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Hepatic Disease with Cirrhosis and Ascites

Torsemide (Demadex) tablets should be used with caution in patients with hepatic disease with cirrhosis and ascites, since sudden alterations of fluid and electrolyte balance may precipitate hepatic coma. In these patients, diuresis with Demadex (or any other diuretic) is best initiated in the hospital. To prevent hypokalemia and metabolic alkalosis, an aldosterone antagonist or potassium-sparing drug should be used concomitantly with Demadex (Torsemide/Torasemide).


Tinnitus and hearing loss (usually reversible) have been observed after rapid intravenous injection of other loop diuretics and have also been observed after oral Demadex (Torsemide/Torasemide) tablets. It is not certain that these events were attributable to Demadex. Ototoxicity has also been seen in animal studies when very high plasma levels of torsemide were induced.

Volume and Electrolyte Depletion

Patients receiving diuretics should be observed for clinical evidence of electrolyte imbalance, hypovolemia, or prerenal azotemia. Symptoms of these disturbances may include one or more of the following: dryness of the mouth, thirst, weakness, lethargy, drowsiness, restlessness, muscle pains or cramps, muscular fatigue, hypotension, oliguria, tachycardia, nausea, and vomiting. Excessive diuresis may cause dehydration, blood­volume reduction, and possibly thrombosis and embolism, especially in elderly patients. In patients who develop fluid and electrolyte imbalances, hypovolemia, or prerenal azotemia, the observed laboratory changes may include hyper- or hyponatremia, hyper- or hypochloremia, hyper- or hypokalemia, acid-base abnormalities, and increased blood urea nitrogen (BUN). If any of these occur, Torsemide/Torasemide (Demadex) should be discontinued until the situation is corrected; Demadex may be restarted at a lower dose.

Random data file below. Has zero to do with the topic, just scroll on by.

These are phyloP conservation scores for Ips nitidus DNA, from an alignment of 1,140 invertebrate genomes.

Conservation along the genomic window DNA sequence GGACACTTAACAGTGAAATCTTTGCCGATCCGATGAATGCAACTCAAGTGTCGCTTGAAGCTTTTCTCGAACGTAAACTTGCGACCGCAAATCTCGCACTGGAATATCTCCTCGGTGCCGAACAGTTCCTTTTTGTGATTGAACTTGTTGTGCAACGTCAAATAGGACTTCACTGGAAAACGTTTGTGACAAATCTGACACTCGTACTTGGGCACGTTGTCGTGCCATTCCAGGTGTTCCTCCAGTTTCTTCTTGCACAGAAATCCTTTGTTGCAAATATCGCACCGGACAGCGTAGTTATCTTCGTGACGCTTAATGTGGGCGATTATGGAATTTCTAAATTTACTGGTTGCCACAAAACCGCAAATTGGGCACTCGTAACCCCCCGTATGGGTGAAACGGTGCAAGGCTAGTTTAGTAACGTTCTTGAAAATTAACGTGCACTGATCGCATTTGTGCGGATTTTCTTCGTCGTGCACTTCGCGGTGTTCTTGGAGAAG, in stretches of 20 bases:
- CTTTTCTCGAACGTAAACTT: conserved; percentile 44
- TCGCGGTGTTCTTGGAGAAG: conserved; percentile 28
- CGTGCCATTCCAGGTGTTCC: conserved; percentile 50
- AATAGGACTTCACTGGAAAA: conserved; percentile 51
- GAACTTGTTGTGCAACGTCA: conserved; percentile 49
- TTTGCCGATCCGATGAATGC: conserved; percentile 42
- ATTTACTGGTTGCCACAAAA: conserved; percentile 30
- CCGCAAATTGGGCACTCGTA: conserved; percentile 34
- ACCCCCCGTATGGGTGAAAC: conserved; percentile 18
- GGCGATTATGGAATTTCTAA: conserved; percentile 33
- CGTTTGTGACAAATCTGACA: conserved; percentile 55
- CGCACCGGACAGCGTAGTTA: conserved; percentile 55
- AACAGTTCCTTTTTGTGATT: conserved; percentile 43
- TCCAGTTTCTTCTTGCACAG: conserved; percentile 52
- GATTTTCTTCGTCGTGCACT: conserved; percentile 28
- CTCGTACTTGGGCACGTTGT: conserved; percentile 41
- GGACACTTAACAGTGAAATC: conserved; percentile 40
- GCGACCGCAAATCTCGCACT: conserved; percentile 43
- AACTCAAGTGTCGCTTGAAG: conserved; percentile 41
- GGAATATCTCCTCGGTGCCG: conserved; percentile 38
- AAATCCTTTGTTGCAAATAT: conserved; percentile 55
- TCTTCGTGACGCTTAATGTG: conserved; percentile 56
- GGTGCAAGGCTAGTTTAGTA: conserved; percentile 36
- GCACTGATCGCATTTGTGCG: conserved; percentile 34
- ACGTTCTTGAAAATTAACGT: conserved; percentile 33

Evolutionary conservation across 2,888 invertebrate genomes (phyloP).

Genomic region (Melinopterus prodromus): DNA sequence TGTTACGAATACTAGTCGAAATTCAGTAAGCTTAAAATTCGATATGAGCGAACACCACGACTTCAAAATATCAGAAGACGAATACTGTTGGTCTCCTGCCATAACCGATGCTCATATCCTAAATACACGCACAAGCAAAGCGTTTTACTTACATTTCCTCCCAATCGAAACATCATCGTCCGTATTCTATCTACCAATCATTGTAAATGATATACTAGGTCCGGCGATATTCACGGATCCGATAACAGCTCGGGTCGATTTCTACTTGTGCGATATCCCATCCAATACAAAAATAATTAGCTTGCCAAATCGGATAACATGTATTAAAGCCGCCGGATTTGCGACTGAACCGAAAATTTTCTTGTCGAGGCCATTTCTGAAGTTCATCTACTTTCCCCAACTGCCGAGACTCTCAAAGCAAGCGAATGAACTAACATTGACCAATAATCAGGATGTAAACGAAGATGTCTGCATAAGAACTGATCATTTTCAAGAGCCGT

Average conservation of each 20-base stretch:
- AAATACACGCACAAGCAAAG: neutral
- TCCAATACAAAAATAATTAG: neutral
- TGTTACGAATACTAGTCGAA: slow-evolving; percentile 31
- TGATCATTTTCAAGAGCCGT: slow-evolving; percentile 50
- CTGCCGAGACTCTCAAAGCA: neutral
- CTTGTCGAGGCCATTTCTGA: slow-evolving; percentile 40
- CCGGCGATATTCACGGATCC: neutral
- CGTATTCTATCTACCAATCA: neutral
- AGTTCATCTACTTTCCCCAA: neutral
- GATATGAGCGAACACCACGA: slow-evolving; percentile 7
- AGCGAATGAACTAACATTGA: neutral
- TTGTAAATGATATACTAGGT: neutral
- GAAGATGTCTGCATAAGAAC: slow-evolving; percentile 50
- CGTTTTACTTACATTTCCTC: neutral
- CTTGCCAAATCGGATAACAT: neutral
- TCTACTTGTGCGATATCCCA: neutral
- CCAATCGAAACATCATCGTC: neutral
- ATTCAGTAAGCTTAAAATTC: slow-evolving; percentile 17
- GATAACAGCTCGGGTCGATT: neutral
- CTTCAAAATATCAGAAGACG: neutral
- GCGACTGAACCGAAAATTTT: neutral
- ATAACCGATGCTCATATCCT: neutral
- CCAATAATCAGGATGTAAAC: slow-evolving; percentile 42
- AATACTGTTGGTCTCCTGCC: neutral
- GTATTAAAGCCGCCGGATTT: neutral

In controlled studies in the United States, Torsemide/Torasemide (Demadex) tablets were administered to hypertensive patients at doses of 5 mg or 10 mg daily. After 6 weeks at these doses, the mean decrease in serum potassium was approximately 0.1 mEq/L. The percentage of patients who had a serum potassium level below 3.5 mEq/L at any time during the studies was essentially the same in patients who received Demadex (1.5%) as in those who received placebo (3%). In patients followed for 1 year, there was no further change in mean serum potassium levels. In patients with congestive heart failure, hepatic cirrhosis, or renal disease treated with Demadex (Torsemide) at doses higher than those studied in United States antihypertensive trials, hypokalemia was observed with greater frequency, in a dose­related manner.

In patients with cardiovascular disease, especially those receiving digitalis glycosides, diuretic-induced hypokalemia may be a risk factor for the development of arrhythmias. The risk of hypokalemia is greatest in patients with cirrhosis of the liver, in patients experiencing a brisk diuresis, in patients who are receiving inadequate oral intake of electrolytes, and in patients receiving concomitant therapy with corticosteroids or ACTH.

Periodic monitoring of serum potassium and other electrolytes is advised in patients treated with Demadex (Torsemide) tablets.

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